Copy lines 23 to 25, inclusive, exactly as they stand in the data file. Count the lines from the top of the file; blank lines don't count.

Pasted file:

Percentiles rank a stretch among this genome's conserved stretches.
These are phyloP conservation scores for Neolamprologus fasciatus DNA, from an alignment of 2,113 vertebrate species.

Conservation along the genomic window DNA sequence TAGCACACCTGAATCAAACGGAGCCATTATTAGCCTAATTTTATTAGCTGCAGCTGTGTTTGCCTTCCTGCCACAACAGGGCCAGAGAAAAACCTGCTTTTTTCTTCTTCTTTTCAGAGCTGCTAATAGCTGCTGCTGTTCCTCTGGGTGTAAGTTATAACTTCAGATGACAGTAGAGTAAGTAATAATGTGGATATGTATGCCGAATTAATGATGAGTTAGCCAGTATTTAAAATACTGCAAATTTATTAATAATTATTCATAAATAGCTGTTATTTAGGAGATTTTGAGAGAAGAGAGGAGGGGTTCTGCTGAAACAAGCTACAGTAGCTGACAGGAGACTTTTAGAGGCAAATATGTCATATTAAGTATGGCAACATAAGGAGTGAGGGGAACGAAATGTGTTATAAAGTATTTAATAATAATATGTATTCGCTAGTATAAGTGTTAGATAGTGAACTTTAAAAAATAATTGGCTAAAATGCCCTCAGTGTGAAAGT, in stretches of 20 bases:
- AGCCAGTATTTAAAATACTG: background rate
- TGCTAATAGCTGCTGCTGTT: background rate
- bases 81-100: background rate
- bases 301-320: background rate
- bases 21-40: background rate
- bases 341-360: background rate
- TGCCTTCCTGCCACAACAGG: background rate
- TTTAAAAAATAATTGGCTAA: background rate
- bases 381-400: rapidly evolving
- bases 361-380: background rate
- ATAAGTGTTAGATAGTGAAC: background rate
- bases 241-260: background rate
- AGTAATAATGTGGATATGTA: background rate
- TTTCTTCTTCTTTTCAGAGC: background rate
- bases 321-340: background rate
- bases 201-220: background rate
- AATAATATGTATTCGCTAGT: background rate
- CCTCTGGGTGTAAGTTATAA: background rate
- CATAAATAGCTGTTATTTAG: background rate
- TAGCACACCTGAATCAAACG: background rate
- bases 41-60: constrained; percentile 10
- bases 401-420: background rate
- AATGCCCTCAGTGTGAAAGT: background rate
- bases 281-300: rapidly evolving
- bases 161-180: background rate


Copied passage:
- TAGCACACCTGAATCAAACG: background rate
- bases 41-60: constrained; percentile 10
- bases 401-420: background rate